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Controlling the Arduino built in LED with Python and PySerial

by shedboy71

In this article we will control the built in LED on an Arduino using Python. Python will be running on the desktop PC and we will be sending simple commands via the serial port to the Arduino.

You can hook up an external LED if you want but that would involve some extra components and you can see this working just fine with the built in LED

There are 2 parts to this example, the arduino code and the python code. Lets start with the Arduino code and test it out.


There is an easy to use example that you can find by navigating to the PhysicalPixel sketch which can be found in the Arduino IDE under File –> Examples –> 04.Communication –> PhysicalPixel

Here is the code with a lot of the comments and commented out processing code.

Looking at it you can see that we are opening a serial connection and reading in data, the key is whether the serial input is H or L.

Looking at the code below you can see that H will turn on the LED and L will turn the LED off

const int ledPin = 13; // the pin that the LED is attached to
int incomingByte;      // a variable to read incoming serial data into
void setup() {
  // initialize serial communication:
  // initialize the LED pin as an output:
  pinMode(ledPin, OUTPUT);
void loop() {
  // see if there's incoming serial data:
  if (Serial.available() > 0) {
    // read the oldest byte in the serial buffer:
    incomingByte = Serial.read();
    // if it's a capital H (ASCII 72), turn on the LED:
    if (incomingByte == 'H') {
      digitalWrite(ledPin, HIGH);
    // if it's an L (ASCII 76) turn off the LED:
    if (incomingByte == 'L') {
      digitalWrite(ledPin, LOW);

Now we can test this out before we start the python part by using the Serial Monitor which is built in the Arduino IDE

serial monitor pyserial

serial monitor pyserial

Remember and set the baud rate, type in either H or L (watch the case, it makes a difference) and check whether the LED on the board or connected externally goes on and off. If it does lets move on to the next step


I’ll assume you have installed Python, if not visit https://www.python.org/downloads/ and pick the version and OS you want and install it. I have various versions and the installation has always worked on Windows anyway.

Next you need to install PySerial, you can get this from https://pypi.org/project/pyserial/ 

The easiest way is to open a command line and type pip install pyserial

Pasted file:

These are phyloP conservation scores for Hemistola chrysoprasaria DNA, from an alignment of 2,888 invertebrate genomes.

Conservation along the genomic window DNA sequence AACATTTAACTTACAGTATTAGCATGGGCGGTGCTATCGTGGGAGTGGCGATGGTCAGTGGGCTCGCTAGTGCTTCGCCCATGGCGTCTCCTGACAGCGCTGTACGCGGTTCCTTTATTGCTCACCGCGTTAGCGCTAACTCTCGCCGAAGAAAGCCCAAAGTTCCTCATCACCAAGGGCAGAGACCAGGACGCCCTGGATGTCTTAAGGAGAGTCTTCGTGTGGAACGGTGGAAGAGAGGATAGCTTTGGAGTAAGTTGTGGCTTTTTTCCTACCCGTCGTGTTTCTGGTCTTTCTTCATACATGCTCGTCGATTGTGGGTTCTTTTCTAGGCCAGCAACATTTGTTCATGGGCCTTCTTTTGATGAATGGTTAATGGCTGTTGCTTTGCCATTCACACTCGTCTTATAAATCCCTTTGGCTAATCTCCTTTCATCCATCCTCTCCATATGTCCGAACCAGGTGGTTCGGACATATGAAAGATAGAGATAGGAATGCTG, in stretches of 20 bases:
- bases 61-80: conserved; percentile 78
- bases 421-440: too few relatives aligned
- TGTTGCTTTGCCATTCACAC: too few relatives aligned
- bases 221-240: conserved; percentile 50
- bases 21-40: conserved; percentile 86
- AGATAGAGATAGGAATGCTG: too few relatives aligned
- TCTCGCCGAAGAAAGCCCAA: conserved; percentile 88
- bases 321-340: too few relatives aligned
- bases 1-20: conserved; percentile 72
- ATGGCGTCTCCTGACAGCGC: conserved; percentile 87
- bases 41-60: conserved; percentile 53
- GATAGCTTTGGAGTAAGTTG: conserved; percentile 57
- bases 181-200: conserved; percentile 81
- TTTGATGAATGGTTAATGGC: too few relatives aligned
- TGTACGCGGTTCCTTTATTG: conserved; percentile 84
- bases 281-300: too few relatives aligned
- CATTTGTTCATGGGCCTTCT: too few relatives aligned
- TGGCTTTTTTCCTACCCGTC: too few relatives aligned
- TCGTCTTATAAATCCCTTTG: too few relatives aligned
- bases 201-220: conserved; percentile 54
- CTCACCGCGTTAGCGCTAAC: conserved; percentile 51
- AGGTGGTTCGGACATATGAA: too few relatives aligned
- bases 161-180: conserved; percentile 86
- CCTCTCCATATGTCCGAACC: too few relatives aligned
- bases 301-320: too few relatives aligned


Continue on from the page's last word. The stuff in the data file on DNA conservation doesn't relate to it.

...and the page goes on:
All going well this should download and install the correct files for you.

There are now 2 options you can use the python REPL like this

REPL example

>>> import serial
>>> import time
>>> ser = serial.Serial('COM5', 9600)
>>> time.sleep(2)                    
>>> ser.write(b'H')
# LED turns on
>>> ser.write(b'L')
# LED turns off
>>> ser.close()
>>> exit()

It is important to realize that you have to set the correct serial port and it cannot be already open otherwise you will see an error message on the screen. All going well when you send the ser.write(b’H’) and ser.write(b’L’) command syou see the LED going on and off.

Now I personally  prefer to write python scripts so lets see an example of this

Python script

In this example we will import the pyserial module, open a serial connection to COM5 with a baud rate of 9600 to match our Arduino settings. You may have to change the COM port.

We then have 3 options

on which sends a H – which in turn matches the arduino sketch earlier switching the LED on
off which sends a L – which in turn matches the arduino sketch earlier switching the LED off

You can use any text editor or python IDE for this – I personally use either Notepad++ or Thonny

import serial
import time
# Define the serial port and baud rate.
ser = serial.Serial('COM5', 9600)
def led_on_off():
    user_input = input("\n Type on / off / quit : ")
    if user_input =="on":
        print("LED is on...")
    elif user_input =="off":
        print("LED is off...")
    elif user_input =="quit" or user_input == "q":
        print("Program Exiting")
        print("Invalid input. Type on / off / quit.")
time.sleep(2) # wait for the serial connection to initialize

Save this with a .py extension and run it via the command line with python nameoffile.py.

Lets see a run of this below

And that’s it a simple example on how to switch an LED on and off that is connected to your Arduino using Python on the PC end.




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